For Wayne Thiebaud, happiness was a solid morning of painting in his Sacramento studio

by AryanArtnews
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Jeremy Stone

Special to the examiner

Wayne Thiebaud was neither Gary Cooper nor Cary Grant, but in 1961 he passed through Manhattan and set foot in his parents’ lives. His arrival from Sacramento to my father, Alan Stone’s gallery, was one of the dramatic attentions. Wayne had the quiet elegance of a movie star who delivered goods and departed immediately after visiting the Flick and Whitney Museums.

His interest was to see art, think about painting, and work on painting. He wasn’t very interested in the little stories. He was convinced that no one would be interested in his work. His arrogance and lack of arrogance have always been remarkable to his caliber artist.

Wayne’s focus and discipline, coupled with his love for tennis, were in sharp contrast to the artists depicted in movies, television and theater. An unhappy soul suffering from alcoholism and drug problems. His paintings had vanilla frosting, a juicy cadmium yellow dress, and the fascinating sweetness of freshly cut daffodils. His pastel paintings were thickly processed and had the texture of a velvet surface. It was born out of deliberate thinking and intensive effort, not by chance.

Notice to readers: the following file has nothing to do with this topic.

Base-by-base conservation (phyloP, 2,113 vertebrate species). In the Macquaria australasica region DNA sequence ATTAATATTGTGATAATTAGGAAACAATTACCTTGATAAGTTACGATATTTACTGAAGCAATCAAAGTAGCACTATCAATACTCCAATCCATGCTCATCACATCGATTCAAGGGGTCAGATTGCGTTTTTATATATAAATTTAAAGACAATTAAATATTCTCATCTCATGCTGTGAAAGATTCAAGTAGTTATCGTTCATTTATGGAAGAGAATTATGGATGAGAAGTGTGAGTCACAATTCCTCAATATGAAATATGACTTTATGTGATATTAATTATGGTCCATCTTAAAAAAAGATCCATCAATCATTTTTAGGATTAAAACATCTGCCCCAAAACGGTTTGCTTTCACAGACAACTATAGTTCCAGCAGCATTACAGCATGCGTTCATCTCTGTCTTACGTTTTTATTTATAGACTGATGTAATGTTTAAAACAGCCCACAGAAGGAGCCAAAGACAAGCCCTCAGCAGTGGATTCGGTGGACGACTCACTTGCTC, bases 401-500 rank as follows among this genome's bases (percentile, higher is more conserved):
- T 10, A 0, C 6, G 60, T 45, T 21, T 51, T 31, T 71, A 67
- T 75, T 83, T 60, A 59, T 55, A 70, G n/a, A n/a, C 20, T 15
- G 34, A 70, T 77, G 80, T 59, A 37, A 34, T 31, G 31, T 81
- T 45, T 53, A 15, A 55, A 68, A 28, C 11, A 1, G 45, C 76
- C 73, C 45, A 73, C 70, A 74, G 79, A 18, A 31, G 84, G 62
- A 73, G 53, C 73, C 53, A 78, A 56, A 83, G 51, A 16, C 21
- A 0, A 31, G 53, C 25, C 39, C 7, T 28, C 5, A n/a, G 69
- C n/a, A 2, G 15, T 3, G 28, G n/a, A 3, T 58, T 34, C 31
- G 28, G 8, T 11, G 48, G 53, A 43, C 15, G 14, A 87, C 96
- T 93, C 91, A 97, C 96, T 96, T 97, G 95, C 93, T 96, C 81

Wayne always attended the opening of dinner party circuits, galleries and museums with the charm of Eldite, but preferred to be in a studio classroom where he discussed art history, how to start painting and how to paint. His passion settled on a solid morning of painting in his Sacramento studio. Unlike Andy Warhol, he was good at the process of creating the work and didn’t hand it over to a studio assistant to complete it.

As a teacher, he was encouraged and patient, clarifying the importance of prioritizing, observing and drawing daily. He impressed the students with the value of learning from the classics. Go to the Metropolitan Museum of Art, study the works of Delacroix and Velázquez, see those dukes in shiny black leather shoes, bring a sketchbook, copy and steal from the best artists.

“How can I do that?” They may ask. I understand that, Wayne said. He looked up the student’s sketchbook to see what was happening and discussed the student’s drawings. “How many hours do you draw a day?” He quizzes students. Are you working on drawing and seeing from life?

Wayne Thiebaud, “Three Machines”, 1963. (Photo courtesy of Randy Dodson / San Francisco Museum of Art)

As a freshman at Cooper Union in New York City, I will spend my spring break in California. It was my first visit to the Golden State, and between Linden and Sacramento, I saw the scenery of Diebenkorn and Thibaw with my own eyes until the horrifying plane boarded the open biplane that Uncle Paul flew. There was never. This urban girl thought that two of my favorite artists created those designs, patterns and colors. I never thought that nature was inspiring them.

Uncle Paul delivered me to Wayne and Betty Jean Thibaw in Sacramento for a few days. After a warm hug and greeting, Wayne announced that we were going to his studio. He intended to draw me. Wayne pulled up in front of a modest one-story building on a tree-lined avenue. It’s far from the lofts of the cold, sandy warehouses in Bowery and old Soho. So when I was a kid, I visited an artist with my father.